But that’s exactly what does matter in this book. So much happens.

    SLC: I felt this and in particular what I loved was a kind of unconventional pacing. I don’t know if it was deliberate, but it seemed to me that the “major” events, deaths and accidents, always crept up and in a moment were over. There was no dramatic build up or weighting of the moment. That is so much more real. These things happen in our own lives without warning.

    AD: It makes me think about watching the actual eruption of the Iraq War, “Shock and Awe,” that thing that descended in bold red headlines on the news. The Early Gulf War was the lead up to this. However, I remember thinking that even though a war was breaking out in the Middle East, no one really cared. No one really realized what it would mean for the massive shift in our geo-political future.

    That relates to the way the novel is structured, everything is about to explode: the Internet is about to be born, America will now forever be inextricably linked to Middle East, and Jean’s mother is about to leave her family.

    For Jean to survive, she needs to somehow feel that the things that are happening to her are not monumental, like falling in love with the local neighborhood boy. This subsumes the major action within settings. I’ve always admired the way Marilynn Robinson accomplishes this in Housekeeping. Major plot points happen on the page and you barely recognize them. Someone’s car goes off the cliff and they die in a paragraph where all you remember is the setting of the lake. It’s not lead up to in the way you feel one would in classic plotting.

    Here, weather and atmosphere feel most oppressive in this way. In rural landscapes, weather and landscape take over the discussion. In cities, its academia and world events. For me, I wanted every page to feel like something terrible or wonderful could happen in this world. Who’s to say what’s most detrimental in a child’s reality is actually most affecting? The kind of typical pacing we see used in novels to me often seems artificial. Small things touch children.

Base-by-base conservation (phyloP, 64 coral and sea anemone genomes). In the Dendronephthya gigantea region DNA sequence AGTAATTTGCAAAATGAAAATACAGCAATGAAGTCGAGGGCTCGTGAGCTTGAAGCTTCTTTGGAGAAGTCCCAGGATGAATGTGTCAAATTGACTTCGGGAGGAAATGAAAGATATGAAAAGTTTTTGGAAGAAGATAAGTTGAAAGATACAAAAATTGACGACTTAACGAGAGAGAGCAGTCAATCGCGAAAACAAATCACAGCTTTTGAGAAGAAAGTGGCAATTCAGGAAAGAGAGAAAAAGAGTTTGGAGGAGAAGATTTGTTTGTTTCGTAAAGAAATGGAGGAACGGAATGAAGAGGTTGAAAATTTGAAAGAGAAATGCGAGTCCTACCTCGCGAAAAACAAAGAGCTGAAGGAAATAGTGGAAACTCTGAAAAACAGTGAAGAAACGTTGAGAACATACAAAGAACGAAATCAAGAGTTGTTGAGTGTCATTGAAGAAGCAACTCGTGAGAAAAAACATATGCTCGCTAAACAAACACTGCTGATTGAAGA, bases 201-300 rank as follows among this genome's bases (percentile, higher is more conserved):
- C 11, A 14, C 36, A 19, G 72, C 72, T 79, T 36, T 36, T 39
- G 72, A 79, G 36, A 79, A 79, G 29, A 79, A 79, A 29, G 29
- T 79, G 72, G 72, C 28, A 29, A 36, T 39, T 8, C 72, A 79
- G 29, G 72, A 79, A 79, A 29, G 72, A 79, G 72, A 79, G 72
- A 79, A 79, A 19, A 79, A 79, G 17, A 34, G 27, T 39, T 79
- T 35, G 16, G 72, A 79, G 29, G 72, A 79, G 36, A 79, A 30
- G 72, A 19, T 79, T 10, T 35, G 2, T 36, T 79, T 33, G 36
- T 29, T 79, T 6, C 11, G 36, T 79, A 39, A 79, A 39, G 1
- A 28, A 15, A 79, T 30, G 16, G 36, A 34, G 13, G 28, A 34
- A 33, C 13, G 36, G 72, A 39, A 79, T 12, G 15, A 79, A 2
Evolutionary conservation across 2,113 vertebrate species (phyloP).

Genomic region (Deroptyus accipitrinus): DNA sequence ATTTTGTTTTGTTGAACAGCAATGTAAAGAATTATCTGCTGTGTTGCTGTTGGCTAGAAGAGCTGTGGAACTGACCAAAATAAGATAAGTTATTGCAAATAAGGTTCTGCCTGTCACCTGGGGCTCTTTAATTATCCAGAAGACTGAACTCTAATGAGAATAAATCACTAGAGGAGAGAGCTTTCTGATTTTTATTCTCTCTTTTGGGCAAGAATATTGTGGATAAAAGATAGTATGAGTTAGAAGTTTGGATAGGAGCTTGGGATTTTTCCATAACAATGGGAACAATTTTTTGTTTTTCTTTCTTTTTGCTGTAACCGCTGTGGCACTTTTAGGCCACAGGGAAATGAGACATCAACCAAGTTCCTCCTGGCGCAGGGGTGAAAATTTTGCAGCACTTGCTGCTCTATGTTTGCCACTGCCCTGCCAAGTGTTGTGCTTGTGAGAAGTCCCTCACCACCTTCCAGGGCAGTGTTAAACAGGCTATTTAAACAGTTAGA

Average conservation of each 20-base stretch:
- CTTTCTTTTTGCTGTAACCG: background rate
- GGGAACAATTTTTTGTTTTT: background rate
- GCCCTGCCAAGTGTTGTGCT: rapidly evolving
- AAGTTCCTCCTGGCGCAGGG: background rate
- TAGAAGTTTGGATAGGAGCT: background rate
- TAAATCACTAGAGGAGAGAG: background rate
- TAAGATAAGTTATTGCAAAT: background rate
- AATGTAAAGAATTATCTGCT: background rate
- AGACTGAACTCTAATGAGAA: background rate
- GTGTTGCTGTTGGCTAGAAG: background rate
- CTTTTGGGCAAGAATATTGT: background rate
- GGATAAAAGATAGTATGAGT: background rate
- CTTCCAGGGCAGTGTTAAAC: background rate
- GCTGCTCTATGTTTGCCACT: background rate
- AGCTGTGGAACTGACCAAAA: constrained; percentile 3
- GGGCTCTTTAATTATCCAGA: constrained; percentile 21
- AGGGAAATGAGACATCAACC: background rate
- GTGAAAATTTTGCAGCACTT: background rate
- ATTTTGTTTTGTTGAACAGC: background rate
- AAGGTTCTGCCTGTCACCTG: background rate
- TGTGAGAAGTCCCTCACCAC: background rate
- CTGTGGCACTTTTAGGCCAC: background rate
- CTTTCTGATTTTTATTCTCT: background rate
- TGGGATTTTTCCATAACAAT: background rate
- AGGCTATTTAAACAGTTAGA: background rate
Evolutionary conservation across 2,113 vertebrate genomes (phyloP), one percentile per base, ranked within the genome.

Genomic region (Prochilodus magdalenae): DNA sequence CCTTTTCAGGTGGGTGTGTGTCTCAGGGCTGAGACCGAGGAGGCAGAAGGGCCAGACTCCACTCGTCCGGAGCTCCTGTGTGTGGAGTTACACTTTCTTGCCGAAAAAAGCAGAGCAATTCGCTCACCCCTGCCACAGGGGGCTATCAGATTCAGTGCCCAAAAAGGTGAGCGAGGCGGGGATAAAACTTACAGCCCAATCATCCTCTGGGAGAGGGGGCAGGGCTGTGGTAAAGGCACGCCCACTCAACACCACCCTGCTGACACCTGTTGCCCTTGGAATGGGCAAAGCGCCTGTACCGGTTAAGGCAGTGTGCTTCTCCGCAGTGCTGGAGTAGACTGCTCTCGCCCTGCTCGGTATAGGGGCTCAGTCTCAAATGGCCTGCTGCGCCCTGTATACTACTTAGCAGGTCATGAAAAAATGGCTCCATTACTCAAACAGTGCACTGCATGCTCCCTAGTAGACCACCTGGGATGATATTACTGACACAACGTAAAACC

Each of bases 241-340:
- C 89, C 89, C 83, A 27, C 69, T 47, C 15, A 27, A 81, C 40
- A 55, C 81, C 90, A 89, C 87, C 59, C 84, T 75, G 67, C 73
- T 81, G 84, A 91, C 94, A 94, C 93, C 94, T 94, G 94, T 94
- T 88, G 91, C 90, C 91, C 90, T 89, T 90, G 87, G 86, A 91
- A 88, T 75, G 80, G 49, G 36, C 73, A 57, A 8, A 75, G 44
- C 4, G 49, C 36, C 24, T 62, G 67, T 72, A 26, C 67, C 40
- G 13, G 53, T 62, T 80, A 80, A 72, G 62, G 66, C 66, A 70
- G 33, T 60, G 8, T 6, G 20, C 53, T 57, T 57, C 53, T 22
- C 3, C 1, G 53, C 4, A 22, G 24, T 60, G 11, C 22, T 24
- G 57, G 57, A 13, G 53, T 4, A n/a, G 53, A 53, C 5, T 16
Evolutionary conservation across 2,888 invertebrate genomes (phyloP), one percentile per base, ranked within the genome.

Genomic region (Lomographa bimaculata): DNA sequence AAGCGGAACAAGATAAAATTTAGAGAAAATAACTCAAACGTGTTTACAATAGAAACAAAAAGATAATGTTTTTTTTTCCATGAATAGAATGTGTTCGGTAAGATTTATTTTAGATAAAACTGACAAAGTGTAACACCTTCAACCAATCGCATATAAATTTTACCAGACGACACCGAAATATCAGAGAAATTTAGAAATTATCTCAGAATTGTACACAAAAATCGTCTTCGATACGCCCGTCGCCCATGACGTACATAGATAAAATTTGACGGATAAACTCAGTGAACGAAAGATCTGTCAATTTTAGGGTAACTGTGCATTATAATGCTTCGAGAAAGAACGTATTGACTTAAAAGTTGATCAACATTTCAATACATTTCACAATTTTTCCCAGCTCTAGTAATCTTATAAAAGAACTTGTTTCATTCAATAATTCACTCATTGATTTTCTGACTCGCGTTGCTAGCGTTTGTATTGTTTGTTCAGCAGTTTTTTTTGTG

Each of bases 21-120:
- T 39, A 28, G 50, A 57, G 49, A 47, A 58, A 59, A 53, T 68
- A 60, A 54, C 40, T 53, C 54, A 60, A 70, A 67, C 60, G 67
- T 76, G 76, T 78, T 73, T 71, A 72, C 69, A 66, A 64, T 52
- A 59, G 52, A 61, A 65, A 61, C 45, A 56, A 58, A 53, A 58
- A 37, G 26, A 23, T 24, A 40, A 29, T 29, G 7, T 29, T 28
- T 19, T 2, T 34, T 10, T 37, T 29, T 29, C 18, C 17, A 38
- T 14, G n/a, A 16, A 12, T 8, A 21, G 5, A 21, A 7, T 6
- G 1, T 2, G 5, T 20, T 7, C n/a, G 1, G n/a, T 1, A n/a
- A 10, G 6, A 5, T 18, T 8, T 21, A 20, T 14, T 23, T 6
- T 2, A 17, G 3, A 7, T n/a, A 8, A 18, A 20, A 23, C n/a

SLC: That’s so valid. This morning my son came in to me crying and said, “Mommy, I followed this girl on the playground and she turned to me and said, ‘You should play by yourself’.” He had been thinking about it for days, I think.

    In regards to the question of being seen. I’m also interested in how this “small town” scene is so essential to telling about this very human, female desire without a sensationalist plot point. The women, particularly Jean’s Mother, are still obsessed with the kind of far away icons that pop up in all kinds of narratives. Jean’s mother is obsessed with being telegenic and using her looks and sexuality as a way out.

    AD: The mother is the one that suffers the most from being unseen. She becomes obsessed with the news. Jean walks into the scene of her mother pretending to commentate the news with her hairbrush in the bathroom. (The mother wants to witness trauma and maintain control by reporting it.)

    The Gulf War was the thing that made CNN as a network. I went back and ordered back issues of Time magazine to see what people were talking about. The beginning of America’s dream of being able to see War. There was a full color spread with lazy boys and TV dinner trays, everyone staring ahead at the news. The feature article wasn’t even about the war, but about people watching the war.